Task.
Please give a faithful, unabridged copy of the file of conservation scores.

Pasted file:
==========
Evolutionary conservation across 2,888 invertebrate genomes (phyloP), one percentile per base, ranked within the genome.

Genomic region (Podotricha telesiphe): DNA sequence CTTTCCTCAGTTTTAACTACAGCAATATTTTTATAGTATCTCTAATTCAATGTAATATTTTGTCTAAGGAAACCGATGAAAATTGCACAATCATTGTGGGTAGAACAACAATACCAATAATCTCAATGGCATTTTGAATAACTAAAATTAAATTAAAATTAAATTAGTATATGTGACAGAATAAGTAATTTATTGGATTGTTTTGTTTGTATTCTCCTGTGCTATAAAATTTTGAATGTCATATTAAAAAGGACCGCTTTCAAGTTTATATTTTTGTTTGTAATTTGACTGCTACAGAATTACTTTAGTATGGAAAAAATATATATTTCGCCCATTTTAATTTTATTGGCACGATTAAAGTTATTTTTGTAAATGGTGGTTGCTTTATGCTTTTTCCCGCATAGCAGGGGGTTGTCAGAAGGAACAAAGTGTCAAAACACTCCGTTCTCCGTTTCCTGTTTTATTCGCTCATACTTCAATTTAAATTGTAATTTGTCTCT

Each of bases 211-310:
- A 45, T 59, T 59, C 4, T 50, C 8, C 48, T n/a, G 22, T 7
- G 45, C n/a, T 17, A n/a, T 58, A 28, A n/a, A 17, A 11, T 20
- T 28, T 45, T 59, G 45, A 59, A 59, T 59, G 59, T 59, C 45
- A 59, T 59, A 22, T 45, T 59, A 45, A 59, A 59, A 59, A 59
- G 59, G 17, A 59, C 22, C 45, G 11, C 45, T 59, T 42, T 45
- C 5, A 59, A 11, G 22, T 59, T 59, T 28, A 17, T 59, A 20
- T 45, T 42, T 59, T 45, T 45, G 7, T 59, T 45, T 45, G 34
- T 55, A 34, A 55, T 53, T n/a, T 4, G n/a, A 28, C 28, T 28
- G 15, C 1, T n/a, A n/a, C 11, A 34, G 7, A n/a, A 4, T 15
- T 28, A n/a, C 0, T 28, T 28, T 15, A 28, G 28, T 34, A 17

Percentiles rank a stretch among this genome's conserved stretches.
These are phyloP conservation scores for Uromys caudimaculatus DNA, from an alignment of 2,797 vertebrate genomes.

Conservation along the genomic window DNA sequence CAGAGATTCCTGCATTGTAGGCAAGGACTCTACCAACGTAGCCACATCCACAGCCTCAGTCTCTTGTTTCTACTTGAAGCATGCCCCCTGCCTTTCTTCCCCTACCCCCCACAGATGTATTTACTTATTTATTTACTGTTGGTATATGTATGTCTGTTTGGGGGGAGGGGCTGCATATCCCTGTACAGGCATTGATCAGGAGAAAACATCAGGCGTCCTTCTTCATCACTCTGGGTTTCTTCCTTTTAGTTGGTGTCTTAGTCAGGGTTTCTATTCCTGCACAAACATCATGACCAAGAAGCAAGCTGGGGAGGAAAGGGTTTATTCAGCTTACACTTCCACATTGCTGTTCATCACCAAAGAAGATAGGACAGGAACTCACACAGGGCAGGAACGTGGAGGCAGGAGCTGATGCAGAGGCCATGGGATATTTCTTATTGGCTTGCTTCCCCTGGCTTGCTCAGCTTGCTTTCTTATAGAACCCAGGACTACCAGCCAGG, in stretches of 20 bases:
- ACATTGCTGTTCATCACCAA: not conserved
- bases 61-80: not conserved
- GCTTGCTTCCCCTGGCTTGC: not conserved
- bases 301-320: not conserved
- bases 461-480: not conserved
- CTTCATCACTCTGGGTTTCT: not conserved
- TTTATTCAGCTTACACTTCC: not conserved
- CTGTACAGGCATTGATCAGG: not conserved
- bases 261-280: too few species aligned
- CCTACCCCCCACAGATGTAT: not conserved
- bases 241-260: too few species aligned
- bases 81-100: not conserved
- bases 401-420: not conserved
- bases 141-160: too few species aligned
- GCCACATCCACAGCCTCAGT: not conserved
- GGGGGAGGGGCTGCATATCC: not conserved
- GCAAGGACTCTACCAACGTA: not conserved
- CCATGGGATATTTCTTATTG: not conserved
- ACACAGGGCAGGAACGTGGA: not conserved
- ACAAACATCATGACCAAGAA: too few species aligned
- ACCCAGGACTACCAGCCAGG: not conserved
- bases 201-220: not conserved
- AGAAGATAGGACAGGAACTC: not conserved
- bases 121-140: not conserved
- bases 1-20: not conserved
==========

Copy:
Evolutionary conservation across 2,888 invertebrate genomes (phyloP), one percentile per base, ranked within the genome.

Genomic region (Podotricha telesiphe): DNA sequence CTTTCCTCAGTTTTAACTACAGCAATATTTTTATAGTATCTCTAATTCAATGTAATATTTTGTCTAAGGAAACCGATGAAAATTGCACAATCATTGTGGGTAGAACAACAATACCAATAATCTCAATGGCATTTTGAATAACTAAAATTAAATTAAAATTAAATTAGTATATGTGACAGAATAAGTAATTTATTGGATTGTTTTGTTTGTATTCTCCTGTGCTATAAAATTTTGAATGTCATATTAAAAAGGACCGCTTTCAAGTTTATATTTTTGTTTGTAATTTGACTGCTACAGAATTACTTTAGTATGGAAAAAATATATATTTCGCCCATTTTAATTTTATTGGCACGATTAAAGTTATTTTTGTAAATGGTGGTTGCTTTATGCTTTTTCCCGCATAGCAGGGGGTTGTCAGAAGGAACAAAGTGTCAAAACACTCCGTTCTCCGTTTCCTGTTTTATTCGCTCATACTTCAATTTAAATTGTAATTTGTCTCT

Each of bases 211-310:
- A 45, T 59, T 59, C 4, T 50, C 8, C 48, T n/a, G 22, T 7
- G 45, C n/a, T 17, A n/a, T 58, A 28, A n/a, A 17, A 11, T 20
- T 28, T 45, T 59, G 45, A 59, A 59, T 59, G 59, T 59, C 45
- A 59, T 59, A 22, T 45, T 59, A 45, A 59, A 59, A 59, A 59
- G 59, G 17, A 59, C 22, C 45, G 11, C 45, T 59, T 42, T 45
- C 5, A 59, A 11, G 22, T 59, T 59, T 28, A 17, T 59, A 20
- T 45, T 42, T 59, T 45, T 45, G 7, T 59, T 45, T 45, G 34
- T 55, A 34, A 55, T 53, T n/a, T 4, G n/a, A 28, C 28, T 28
- G 15, C 1, T n/a, A n/a, C 11, A 34, G 7, A n/a, A 4, T 15
- T 28, A n/a, C 0, T 28, T 28, T 15, A 28, G 28, T 34, A 17

Percentiles rank a stretch among this genome's conserved stretches.
These are phyloP conservation scores for Uromys caudimaculatus DNA, from an alignment of 2,797 vertebrate genomes.

Conservation along the genomic window DNA sequence CAGAGATTCCTGCATTGTAGGCAAGGACTCTACCAACGTAGCCACATCCACAGCCTCAGTCTCTTGTTTCTACTTGAAGCATGCCCCCTGCCTTTCTTCCCCTACCCCCCACAGATGTATTTACTTATTTATTTACTGTTGGTATATGTATGTCTGTTTGGGGGGAGGGGCTGCATATCCCTGTACAGGCATTGATCAGGAGAAAACATCAGGCGTCCTTCTTCATCACTCTGGGTTTCTTCCTTTTAGTTGGTGTCTTAGTCAGGGTTTCTATTCCTGCACAAACATCATGACCAAGAAGCAAGCTGGGGAGGAAAGGGTTTATTCAGCTTACACTTCCACATTGCTGTTCATCACCAAAGAAGATAGGACAGGAACTCACACAGGGCAGGAACGTGGAGGCAGGAGCTGATGCAGAGGCCATGGGATATTTCTTATTGGCTTGCTTCCCCTGGCTTGCTCAGCTTGCTTTCTTATAGAACCCAGGACTACCAGCCAGG, in stretches of 20 bases:
- ACATTGCTGTTCATCACCAA: not conserved
- bases 61-80: not conserved
- GCTTGCTTCCCCTGGCTTGC: not conserved
- bases 301-320: not conserved
- bases 461-480: not conserved
- CTTCATCACTCTGGGTTTCT: not conserved
- TTTATTCAGCTTACACTTCC: not conserved
- CTGTACAGGCATTGATCAGG: not conserved
- bases 261-280: too few species aligned
- CCTACCCCCCACAGATGTAT: not conserved
- bases 241-260: too few species aligned
- bases 81-100: not conserved
- bases 401-420: not conserved
- bases 141-160: too few species aligned
- GCCACATCCACAGCCTCAGT: not conserved
- GGGGGAGGGGCTGCATATCC: not conserved
- GCAAGGACTCTACCAACGTA: not conserved
- CCATGGGATATTTCTTATTG: not conserved
- ACACAGGGCAGGAACGTGGA: not conserved
- ACAAACATCATGACCAAGAA: too few species aligned
- ACCCAGGACTACCAGCCAGG: not conserved
- bases 201-220: not conserved
- AGAAGATAGGACAGGAACTC: not conserved
- bases 121-140: not conserved
- bases 1-20: not conserved